Even if I were to fixate on the gameplay itself, the embryonic systems and mechanics don’t redeem what is first seen in the story. Valiant Hearts mostly plays out like a persistent side scrolling adventure game where you solve puzzles and mix and match items to make progress. Chapter one, and parts of chapter two, are overly simplistic and will have you solving unidimensional puzzles that feel more spoon-fed than challenging. There just aren’t many moving parts involved, and success is hardly ever satisfying. There are also some action sequences that punctuate the pacing as well, but the slippery controls make them feel as if they were simply implemented in order to accomplish just that, rather than to evoke any sort of enjoyment out of them. Anna’s driving sequences easily comes to mind in that regard, as you only have to shift her vehicle from side to side to avoid the worst drivers in Paris.
And then the game starts to get good.
While the story doesn’t come into its own yet, nearing towards the latter end of chapter two you’ll begin to see some more desired complexity into its puzzle and sequence design. They ease their way into the game nicely as well following some well-orchestrated boss battles that seem to mark the official transition to a better game. But it’s when Valiant Hearts reaches its third chapter where the game synergizes and begins to take itself much more seriously. Here, there’s a night time escape with one of the characters that’s surprisingly well-paced and varied, mixing both smart stealth, chase and puzzle elements, all in which easily make it my favourite “level” in the game.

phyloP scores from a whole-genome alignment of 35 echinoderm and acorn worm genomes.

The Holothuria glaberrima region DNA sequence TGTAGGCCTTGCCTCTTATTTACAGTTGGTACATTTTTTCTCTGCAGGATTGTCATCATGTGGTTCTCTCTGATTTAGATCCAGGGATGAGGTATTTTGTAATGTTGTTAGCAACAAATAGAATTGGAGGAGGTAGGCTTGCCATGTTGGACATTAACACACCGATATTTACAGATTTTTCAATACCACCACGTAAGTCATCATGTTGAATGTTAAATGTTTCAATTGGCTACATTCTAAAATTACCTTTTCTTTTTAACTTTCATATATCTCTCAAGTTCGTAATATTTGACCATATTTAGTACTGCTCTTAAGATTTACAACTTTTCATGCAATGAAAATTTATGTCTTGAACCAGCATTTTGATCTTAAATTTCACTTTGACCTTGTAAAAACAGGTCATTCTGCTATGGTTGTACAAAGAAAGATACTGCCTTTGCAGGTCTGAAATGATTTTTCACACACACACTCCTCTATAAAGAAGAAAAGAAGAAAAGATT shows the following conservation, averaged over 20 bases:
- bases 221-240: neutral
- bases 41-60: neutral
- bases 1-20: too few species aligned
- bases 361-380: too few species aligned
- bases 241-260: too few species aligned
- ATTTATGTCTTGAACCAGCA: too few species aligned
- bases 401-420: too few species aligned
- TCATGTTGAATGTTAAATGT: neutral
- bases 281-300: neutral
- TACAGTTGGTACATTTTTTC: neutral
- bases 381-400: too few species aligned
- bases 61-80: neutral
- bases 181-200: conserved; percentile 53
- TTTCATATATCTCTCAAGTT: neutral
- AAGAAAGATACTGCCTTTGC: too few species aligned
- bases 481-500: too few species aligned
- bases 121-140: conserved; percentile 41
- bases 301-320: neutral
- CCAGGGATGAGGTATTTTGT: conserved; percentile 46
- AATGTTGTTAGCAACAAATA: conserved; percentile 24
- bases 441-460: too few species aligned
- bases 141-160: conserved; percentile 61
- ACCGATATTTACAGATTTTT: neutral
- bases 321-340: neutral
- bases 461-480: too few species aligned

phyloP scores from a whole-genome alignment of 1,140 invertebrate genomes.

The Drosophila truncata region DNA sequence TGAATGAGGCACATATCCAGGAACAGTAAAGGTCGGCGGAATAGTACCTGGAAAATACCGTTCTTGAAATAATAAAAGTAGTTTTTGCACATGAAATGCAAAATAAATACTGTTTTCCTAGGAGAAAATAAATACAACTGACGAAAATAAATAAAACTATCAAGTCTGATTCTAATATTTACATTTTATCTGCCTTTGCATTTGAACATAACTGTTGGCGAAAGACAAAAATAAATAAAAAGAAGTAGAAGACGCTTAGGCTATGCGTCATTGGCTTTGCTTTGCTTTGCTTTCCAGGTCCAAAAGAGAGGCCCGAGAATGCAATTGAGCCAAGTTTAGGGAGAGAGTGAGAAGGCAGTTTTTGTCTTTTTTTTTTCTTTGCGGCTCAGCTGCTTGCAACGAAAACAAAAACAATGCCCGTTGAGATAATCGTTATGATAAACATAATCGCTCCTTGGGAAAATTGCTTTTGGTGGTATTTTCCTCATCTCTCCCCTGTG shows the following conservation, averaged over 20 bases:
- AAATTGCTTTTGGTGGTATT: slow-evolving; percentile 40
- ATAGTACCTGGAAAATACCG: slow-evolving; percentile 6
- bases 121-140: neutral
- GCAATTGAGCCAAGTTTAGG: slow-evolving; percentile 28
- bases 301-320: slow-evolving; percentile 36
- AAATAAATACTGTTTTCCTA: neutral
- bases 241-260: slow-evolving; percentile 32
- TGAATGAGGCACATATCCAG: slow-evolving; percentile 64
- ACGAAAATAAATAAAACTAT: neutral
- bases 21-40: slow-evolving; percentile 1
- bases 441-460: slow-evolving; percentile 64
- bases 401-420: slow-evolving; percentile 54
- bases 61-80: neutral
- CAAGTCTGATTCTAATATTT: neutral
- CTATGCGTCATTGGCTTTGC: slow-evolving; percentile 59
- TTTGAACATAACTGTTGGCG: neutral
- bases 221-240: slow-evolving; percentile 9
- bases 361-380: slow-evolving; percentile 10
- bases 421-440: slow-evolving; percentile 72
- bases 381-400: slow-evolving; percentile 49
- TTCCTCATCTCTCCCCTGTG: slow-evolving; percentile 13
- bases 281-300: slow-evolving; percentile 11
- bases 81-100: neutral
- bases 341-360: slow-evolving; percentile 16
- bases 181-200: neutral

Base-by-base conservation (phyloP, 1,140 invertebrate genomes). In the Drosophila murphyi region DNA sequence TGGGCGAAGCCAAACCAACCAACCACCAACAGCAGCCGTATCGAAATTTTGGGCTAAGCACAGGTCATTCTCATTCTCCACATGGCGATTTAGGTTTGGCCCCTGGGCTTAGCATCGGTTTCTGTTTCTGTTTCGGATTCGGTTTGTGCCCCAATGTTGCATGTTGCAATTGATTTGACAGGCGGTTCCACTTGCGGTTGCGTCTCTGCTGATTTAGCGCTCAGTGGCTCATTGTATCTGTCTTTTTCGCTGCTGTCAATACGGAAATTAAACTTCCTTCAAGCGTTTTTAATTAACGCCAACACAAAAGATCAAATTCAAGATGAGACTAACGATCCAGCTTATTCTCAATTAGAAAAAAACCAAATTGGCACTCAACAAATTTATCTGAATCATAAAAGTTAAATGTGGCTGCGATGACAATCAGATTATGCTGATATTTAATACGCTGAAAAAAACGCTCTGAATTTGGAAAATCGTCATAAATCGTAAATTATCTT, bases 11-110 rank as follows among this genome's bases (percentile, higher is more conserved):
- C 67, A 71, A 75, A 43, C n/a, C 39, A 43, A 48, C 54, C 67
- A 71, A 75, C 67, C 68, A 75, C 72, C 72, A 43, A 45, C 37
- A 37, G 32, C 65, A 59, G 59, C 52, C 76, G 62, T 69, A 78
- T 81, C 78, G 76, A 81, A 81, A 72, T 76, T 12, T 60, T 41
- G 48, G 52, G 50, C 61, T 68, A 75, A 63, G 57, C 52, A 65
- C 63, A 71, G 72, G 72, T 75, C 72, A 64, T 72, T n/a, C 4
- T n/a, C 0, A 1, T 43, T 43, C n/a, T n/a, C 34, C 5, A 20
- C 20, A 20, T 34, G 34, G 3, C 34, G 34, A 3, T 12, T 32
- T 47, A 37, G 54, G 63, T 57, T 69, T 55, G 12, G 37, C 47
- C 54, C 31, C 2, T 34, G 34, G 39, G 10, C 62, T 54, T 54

Another stage involved similar combinations of gameplay styles, but swapped out the stealth with bombastic vehicular combat. All of these are, again, contextualized by Valiant Hearts’ historical facts; because the gameplay is much more engaging here, the game’s history lesson adds weight to the events of the game, creating a sense of place that’s more effective than ever before.
Valiant Hearts’ fourth chapter reaches a climax that transforms the game completely, both mechanically and tonally. Here, the brutality and devastation documented in many of the historical facts finally becomes unfiltered in the game itself. Part of this tonal shift is achieved by how the art style finally fulfils its duty by conveying an evocative and oddly beautiful representation of WWI’s worst. The brutal imagery manages to be unrelenting without being gratuitous, and haunts you with the thought of the mindset that soldiers had to be in when thinking of their dead comrades. This climax of the story amounts to Valiant Hearts’ final conclusion. And strangely enough, it validates all of the game’s emotional misfires and it culminates into a heartfelt and heartbreaking curtain call that feels well-earned.
Despite its sluggish beginnings, Valiant Hearts: The Great War is an accomplished fictional tour through the horrors of World War I. It takes much more time than I would have liked to fully realize both its story telling and elaborate puzzle design, but once it hits its peak, Valiant Hearts blossoms into a thought provoking, emotional history lesson.
A Worthwhile Slow-burn
Be patient. Valiant Hearts is every bit the intimate, World War I experience it set out to be.